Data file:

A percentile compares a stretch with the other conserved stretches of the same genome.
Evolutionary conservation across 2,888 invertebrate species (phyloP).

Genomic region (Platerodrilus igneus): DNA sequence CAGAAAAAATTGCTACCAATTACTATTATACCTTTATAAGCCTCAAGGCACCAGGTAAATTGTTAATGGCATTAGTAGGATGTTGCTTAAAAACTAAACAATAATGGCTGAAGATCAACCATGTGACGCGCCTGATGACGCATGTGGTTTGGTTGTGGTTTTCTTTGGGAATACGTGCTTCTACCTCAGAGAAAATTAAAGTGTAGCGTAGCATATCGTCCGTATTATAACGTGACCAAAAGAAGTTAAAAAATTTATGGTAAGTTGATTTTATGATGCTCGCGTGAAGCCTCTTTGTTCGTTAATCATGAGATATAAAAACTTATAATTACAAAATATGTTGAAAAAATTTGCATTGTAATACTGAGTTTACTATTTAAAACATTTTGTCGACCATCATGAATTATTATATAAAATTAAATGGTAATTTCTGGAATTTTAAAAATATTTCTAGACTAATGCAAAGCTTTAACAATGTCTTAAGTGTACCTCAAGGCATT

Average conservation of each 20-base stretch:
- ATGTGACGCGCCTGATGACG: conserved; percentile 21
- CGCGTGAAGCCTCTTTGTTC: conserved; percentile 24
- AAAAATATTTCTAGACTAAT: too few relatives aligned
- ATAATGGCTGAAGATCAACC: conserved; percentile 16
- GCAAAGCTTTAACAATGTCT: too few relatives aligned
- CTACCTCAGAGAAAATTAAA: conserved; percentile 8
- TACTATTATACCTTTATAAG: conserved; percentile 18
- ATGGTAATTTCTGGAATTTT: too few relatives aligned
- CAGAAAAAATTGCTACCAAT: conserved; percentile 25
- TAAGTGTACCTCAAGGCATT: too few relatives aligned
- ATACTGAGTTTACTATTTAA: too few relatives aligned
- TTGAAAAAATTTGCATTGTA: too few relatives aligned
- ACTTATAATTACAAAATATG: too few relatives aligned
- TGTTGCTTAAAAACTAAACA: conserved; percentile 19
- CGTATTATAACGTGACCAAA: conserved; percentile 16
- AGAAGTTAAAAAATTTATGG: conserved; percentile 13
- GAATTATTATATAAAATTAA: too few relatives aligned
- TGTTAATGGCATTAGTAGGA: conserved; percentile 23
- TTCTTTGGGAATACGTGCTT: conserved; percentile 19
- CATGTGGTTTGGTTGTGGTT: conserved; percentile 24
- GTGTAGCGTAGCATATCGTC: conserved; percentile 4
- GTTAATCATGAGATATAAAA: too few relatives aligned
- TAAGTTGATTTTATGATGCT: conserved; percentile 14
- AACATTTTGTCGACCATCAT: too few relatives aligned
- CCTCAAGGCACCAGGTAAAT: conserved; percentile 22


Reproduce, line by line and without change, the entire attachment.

A percentile compares a stretch with the other conserved stretches of the same genome.
Evolutionary conservation across 2,888 invertebrate species (phyloP).

Genomic region (Platerodrilus igneus): DNA sequence CAGAAAAAATTGCTACCAATTACTATTATACCTTTATAAGCCTCAAGGCACCAGGTAAATTGTTAATGGCATTAGTAGGATGTTGCTTAAAAACTAAACAATAATGGCTGAAGATCAACCATGTGACGCGCCTGATGACGCATGTGGTTTGGTTGTGGTTTTCTTTGGGAATACGTGCTTCTACCTCAGAGAAAATTAAAGTGTAGCGTAGCATATCGTCCGTATTATAACGTGACCAAAAGAAGTTAAAAAATTTATGGTAAGTTGATTTTATGATGCTCGCGTGAAGCCTCTTTGTTCGTTAATCATGAGATATAAAAACTTATAATTACAAAATATGTTGAAAAAATTTGCATTGTAATACTGAGTTTACTATTTAAAACATTTTGTCGACCATCATGAATTATTATATAAAATTAAATGGTAATTTCTGGAATTTTAAAAATATTTCTAGACTAATGCAAAGCTTTAACAATGTCTTAAGTGTACCTCAAGGCATT

Average conservation of each 20-base stretch:
- ATGTGACGCGCCTGATGACG: conserved; percentile 21
- CGCGTGAAGCCTCTTTGTTC: conserved; percentile 24
- AAAAATATTTCTAGACTAAT: too few relatives aligned
- ATAATGGCTGAAGATCAACC: conserved; percentile 16
- GCAAAGCTTTAACAATGTCT: too few relatives aligned
- CTACCTCAGAGAAAATTAAA: conserved; percentile 8
- TACTATTATACCTTTATAAG: conserved; percentile 18
- ATGGTAATTTCTGGAATTTT: too few relatives aligned
- CAGAAAAAATTGCTACCAAT: conserved; percentile 25
- TAAGTGTACCTCAAGGCATT: too few relatives aligned
- ATACTGAGTTTACTATTTAA: too few relatives aligned
- TTGAAAAAATTTGCATTGTA: too few relatives aligned
- ACTTATAATTACAAAATATG: too few relatives aligned
- TGTTGCTTAAAAACTAAACA: conserved; percentile 19
- CGTATTATAACGTGACCAAA: conserved; percentile 16
- AGAAGTTAAAAAATTTATGG: conserved; percentile 13
- GAATTATTATATAAAATTAA: too few relatives aligned
- TGTTAATGGCATTAGTAGGA: conserved; percentile 23
- TTCTTTGGGAATACGTGCTT: conserved; percentile 19
- CATGTGGTTTGGTTGTGGTT: conserved; percentile 24
- GTGTAGCGTAGCATATCGTC: conserved; percentile 4
- GTTAATCATGAGATATAAAA: too few relatives aligned
- TAAGTTGATTTTATGATGCT: conserved; percentile 14
- AACATTTTGTCGACCATCAT: too few relatives aligned
- CCTCAAGGCACCAGGTAAAT: conserved; percentile 22